The inclusion of the bond is noteworthy because the governor has opposed every previous bond effort but one -- the 2014 water bond, at the peak of the drought. Brown has argued that bonds are poor public policy because they push the cost back to future generations.
The affordable housing funding source could potentially include a real estate document fee, which passed the Senate earlier this month but whose fate in the Assembly has been unclear.
Two other bills accompanied the cap-and-trade measure in order to win votes for the deal.
One addresses air quality. To win over Democratic lawmakers aligned with community environmental groups, the legislation would require increased, local monitoring of air pollution in communities where air quality is worst. It would also empower regional air quality districts to require retrofits to factories and plants in those communities.
“This package shows that we can take care of our global community while ensuring better air quality in our own backyards,” the bill's author, Asm. Cristina Garcia (D-Bell Gardens), said in a statement.
The other measure is a constitutional amendment from Mayes, intended to give GOP lawmakers a say in how cap-and-trade revenues are spent a few years down the road by requiring a one-time, supermajority approval in 2024.
Mayes touted his amendment as providing an important check and balance, but it drew scorn from conservative critics as being inadequate.
“Improbably, Assembly Republicans have actually found a way to negatively leverage their leverage!” the Howard Jarvis Taxpayers Association wrote to GOP lawmakers urging their opposition.
-- Ben Adler, Capital Public Radio
UPDATE 8:51 p.m.: Lawmakers have approved a three-bill package that extends the state's cap-and-trade program Monday night.
UPDATE 6:40 p.m.: The cap-and-trade extension has passed the California Senate with 28 votes. It now moves on to the Assembly.
UPDATE 4:57 p.m.: Opponents from the left and the right are making last-ditch efforts to beat back Gov. Jerry Brown’s proposal to extend California’s cap-and-trade greenhouse gas emission reduction program ahead of a showdown Monday afternoon.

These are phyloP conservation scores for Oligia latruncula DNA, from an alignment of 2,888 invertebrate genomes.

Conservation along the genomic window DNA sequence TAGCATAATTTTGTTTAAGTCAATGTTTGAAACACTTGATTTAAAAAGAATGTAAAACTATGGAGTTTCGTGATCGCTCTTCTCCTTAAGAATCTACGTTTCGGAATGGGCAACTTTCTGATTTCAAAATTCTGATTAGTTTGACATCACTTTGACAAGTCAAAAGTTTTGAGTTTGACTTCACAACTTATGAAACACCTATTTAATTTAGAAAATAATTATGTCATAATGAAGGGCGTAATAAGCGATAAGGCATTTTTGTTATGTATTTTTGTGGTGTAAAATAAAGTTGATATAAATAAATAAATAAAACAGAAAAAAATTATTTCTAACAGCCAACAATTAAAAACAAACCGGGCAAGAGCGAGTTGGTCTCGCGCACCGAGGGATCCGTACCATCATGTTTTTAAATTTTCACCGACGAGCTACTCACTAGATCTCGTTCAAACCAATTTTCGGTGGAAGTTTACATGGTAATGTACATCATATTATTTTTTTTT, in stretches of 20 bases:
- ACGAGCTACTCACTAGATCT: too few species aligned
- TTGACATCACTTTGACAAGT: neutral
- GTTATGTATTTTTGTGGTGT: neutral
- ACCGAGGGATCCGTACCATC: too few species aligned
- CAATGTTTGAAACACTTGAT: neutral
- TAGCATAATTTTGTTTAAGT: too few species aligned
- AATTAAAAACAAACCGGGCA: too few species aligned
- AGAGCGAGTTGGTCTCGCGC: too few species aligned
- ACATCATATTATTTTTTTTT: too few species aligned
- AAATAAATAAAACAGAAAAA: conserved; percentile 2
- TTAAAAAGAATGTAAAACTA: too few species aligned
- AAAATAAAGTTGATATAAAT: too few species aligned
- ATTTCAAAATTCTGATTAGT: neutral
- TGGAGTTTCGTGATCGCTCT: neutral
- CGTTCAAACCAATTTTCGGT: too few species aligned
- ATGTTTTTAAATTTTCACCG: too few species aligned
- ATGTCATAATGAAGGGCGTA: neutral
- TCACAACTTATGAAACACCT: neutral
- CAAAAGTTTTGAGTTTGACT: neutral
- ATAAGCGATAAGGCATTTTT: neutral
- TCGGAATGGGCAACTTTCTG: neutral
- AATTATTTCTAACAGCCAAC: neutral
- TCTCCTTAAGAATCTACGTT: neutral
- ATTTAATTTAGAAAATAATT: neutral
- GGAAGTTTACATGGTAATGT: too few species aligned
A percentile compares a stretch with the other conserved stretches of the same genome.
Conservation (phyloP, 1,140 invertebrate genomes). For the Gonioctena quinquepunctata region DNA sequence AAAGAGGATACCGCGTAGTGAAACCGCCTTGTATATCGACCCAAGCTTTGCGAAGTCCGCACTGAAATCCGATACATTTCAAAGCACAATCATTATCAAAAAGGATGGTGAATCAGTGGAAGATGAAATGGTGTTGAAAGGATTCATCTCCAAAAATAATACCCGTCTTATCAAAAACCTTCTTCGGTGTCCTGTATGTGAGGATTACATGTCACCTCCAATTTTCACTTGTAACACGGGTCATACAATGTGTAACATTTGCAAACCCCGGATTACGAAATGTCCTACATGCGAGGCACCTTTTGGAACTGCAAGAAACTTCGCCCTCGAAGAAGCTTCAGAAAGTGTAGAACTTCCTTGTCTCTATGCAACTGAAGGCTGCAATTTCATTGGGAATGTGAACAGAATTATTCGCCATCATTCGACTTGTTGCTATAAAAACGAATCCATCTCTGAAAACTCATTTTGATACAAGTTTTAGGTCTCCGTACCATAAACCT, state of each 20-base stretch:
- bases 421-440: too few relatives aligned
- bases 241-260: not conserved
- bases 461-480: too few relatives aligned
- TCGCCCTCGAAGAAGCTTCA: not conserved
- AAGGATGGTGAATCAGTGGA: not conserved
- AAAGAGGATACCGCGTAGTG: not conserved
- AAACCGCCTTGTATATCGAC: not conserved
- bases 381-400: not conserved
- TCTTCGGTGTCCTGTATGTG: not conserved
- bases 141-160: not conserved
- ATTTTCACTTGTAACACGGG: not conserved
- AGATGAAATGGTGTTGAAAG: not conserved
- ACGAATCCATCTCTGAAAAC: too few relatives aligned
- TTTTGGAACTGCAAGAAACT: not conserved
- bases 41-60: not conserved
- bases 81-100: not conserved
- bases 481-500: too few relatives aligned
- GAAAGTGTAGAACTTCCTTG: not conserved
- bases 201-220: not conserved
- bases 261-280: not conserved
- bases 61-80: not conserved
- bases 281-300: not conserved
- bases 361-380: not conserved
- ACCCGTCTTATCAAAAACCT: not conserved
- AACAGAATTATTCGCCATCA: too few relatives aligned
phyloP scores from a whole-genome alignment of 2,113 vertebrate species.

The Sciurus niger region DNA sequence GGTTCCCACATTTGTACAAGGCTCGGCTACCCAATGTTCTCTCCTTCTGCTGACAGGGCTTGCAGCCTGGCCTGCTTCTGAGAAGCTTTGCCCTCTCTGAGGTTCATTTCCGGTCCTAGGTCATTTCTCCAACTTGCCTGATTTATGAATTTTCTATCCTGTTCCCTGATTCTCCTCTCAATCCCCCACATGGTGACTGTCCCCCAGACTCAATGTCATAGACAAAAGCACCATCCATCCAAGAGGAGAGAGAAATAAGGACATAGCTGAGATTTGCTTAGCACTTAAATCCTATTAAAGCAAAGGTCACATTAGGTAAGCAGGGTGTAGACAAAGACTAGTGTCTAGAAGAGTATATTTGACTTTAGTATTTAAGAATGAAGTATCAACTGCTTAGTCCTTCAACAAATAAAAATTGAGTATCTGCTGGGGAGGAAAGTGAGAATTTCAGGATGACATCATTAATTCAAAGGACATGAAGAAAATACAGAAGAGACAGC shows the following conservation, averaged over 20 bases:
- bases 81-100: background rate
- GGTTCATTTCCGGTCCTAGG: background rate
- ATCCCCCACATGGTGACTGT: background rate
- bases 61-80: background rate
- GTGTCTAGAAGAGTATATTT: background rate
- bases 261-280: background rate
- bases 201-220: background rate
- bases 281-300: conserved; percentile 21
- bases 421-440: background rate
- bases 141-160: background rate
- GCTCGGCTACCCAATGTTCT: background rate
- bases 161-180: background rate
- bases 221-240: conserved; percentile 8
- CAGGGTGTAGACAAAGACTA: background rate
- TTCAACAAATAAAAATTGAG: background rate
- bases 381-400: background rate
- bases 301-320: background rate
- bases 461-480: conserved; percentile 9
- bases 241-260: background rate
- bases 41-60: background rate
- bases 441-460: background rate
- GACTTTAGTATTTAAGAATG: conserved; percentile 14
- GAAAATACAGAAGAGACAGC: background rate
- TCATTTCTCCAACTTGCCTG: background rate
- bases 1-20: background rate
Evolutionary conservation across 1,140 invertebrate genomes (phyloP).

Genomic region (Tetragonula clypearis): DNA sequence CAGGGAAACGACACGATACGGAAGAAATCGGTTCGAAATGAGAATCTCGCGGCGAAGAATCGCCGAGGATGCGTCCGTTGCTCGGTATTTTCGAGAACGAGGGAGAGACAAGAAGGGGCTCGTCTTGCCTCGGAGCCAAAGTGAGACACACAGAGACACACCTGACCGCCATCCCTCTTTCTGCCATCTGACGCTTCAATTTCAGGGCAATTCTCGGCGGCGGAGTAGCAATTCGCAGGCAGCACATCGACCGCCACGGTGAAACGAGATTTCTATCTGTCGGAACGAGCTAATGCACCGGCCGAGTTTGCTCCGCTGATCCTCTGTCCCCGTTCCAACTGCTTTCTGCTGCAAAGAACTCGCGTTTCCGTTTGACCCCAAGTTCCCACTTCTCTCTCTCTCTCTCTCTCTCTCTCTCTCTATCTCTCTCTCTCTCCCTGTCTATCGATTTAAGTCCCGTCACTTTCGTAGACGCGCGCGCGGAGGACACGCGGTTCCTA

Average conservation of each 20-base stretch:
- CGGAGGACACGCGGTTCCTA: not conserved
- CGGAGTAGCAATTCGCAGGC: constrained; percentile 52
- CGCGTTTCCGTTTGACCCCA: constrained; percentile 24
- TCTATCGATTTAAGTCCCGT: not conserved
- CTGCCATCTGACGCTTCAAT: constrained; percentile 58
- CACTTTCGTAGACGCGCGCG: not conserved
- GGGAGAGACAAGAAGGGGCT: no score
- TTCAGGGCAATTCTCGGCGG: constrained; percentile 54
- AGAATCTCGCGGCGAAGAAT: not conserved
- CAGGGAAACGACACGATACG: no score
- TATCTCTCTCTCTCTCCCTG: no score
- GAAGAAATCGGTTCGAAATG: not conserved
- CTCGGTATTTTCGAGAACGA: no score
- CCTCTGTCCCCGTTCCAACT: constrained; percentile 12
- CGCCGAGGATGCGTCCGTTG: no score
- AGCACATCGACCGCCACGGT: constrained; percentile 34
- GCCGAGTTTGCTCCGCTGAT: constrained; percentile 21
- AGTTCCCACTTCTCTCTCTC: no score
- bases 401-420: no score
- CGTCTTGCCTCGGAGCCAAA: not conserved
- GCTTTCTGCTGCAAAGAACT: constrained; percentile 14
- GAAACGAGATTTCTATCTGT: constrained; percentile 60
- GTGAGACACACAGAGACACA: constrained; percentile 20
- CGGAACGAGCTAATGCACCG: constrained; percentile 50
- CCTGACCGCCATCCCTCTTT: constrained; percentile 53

Environmental justice and grassroots liberal groups gathered on the Capitol steps Monday morning chanting “People over profits! Courage over profits!”
They urged legislative Democrats to reject a bill they say was written for the oil industry.
“The bill has gotten this bad by chasing Republican votes, and that is not necessary,” said Eddie Kurtz with the advocacy group Courage Campaign. “News flash: The Democrats have a supermajority in this Legislature! The Democratic supermajority must have the courage to pass a bill by itself.”
CapRadio's Cap-And-Trade Explainers:
- What The Heck Is 'Cap-And-Trade,' Anyway?
- Brown Lobbies For Cap-And-Trade, Loses Republicans
- Calif. Cap-And-Trade Deal Hasn't Wooed The Groups It Intended
Meanwhile, David Wolfe with the Howard Jarvis Taxpayer Association Republicans backing the deal were “taken to the cleaners” because they didn’t use their leverage to win any permanent tax relief for families.
“This is a 71-cent gas tax increase by the year 2030, which results in a $600 gas tax increase every year for a family of four.”
Wolfe is citing the high end of a non-partisan analysis that found cap-and-trade is the most economical way to meet the state's greenhouse gas goals.
The deal does have broad support from groups on both sides of the aisle. Backers include labor unions and other environmental groups on the left, and the business, agriculture, manufacturing and oil industries on the right.
-- Ben Adler, Capital Public Radio